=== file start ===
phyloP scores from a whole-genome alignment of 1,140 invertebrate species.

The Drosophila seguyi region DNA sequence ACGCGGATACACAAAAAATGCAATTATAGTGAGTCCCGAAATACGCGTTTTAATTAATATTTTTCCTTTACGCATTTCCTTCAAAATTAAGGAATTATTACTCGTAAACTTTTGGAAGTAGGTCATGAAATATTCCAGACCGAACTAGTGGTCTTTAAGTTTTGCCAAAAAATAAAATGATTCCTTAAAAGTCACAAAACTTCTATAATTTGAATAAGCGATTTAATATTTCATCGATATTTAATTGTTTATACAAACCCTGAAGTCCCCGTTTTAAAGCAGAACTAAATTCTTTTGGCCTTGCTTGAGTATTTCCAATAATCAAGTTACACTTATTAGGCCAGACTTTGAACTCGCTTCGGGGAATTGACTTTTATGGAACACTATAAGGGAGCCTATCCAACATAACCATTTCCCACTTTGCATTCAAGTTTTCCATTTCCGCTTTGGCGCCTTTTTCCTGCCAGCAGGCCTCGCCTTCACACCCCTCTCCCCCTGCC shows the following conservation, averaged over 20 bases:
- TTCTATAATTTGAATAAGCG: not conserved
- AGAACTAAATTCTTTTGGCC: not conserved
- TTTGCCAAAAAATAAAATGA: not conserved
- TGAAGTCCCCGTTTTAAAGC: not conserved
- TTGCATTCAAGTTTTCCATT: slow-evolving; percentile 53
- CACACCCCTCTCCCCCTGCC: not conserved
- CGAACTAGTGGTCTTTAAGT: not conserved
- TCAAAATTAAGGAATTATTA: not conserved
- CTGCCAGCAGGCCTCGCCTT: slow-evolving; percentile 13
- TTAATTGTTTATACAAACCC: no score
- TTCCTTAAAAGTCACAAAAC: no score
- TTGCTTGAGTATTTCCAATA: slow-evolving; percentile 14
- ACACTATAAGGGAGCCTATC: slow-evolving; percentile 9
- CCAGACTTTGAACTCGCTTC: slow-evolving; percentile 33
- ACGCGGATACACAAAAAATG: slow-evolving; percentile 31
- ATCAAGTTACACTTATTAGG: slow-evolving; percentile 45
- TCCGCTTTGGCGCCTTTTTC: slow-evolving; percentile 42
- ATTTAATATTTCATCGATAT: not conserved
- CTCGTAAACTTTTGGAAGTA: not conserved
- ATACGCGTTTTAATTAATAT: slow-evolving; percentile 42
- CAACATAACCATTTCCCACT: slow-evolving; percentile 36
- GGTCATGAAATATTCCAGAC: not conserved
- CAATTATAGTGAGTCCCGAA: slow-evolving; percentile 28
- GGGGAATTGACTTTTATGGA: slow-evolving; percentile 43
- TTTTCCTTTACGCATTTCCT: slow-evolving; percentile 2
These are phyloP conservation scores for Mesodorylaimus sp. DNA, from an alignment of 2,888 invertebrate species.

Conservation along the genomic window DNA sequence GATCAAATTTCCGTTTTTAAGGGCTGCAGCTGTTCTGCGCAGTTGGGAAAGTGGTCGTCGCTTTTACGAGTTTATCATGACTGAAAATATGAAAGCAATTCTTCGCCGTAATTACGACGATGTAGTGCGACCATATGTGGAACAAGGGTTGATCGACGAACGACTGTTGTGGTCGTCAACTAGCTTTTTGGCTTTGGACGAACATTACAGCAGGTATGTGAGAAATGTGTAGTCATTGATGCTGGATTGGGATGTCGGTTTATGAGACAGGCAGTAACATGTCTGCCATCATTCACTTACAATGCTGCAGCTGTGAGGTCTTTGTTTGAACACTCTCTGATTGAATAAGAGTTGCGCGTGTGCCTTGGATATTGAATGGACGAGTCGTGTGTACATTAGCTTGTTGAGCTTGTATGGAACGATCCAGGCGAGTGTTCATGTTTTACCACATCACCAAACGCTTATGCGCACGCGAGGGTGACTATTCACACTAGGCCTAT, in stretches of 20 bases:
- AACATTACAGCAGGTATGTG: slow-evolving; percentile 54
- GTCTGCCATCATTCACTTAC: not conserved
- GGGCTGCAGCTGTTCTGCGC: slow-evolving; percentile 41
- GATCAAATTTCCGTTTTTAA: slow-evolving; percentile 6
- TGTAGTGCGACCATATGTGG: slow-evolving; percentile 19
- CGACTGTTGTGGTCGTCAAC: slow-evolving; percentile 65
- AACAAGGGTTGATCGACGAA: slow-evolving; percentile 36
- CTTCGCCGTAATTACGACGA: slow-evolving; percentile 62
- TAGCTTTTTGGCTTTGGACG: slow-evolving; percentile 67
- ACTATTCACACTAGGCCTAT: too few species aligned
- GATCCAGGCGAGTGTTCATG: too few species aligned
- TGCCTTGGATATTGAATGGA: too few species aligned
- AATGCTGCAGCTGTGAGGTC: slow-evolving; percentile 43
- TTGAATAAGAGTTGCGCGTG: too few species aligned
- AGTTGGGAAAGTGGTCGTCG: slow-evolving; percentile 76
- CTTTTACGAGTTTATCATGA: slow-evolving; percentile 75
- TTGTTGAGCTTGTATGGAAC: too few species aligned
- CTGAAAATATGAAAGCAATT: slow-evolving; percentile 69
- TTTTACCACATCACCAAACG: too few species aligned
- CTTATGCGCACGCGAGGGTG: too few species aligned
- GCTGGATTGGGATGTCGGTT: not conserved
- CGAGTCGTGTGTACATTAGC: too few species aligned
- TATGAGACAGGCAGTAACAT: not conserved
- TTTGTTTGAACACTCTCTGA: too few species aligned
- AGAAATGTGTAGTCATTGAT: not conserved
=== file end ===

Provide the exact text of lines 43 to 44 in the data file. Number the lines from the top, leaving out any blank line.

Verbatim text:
- TTGAATAAGAGTTGCGCGTG: too few species aligned
- AGTTGGGAAAGTGGTCGTCG: slow-evolving; percentile 76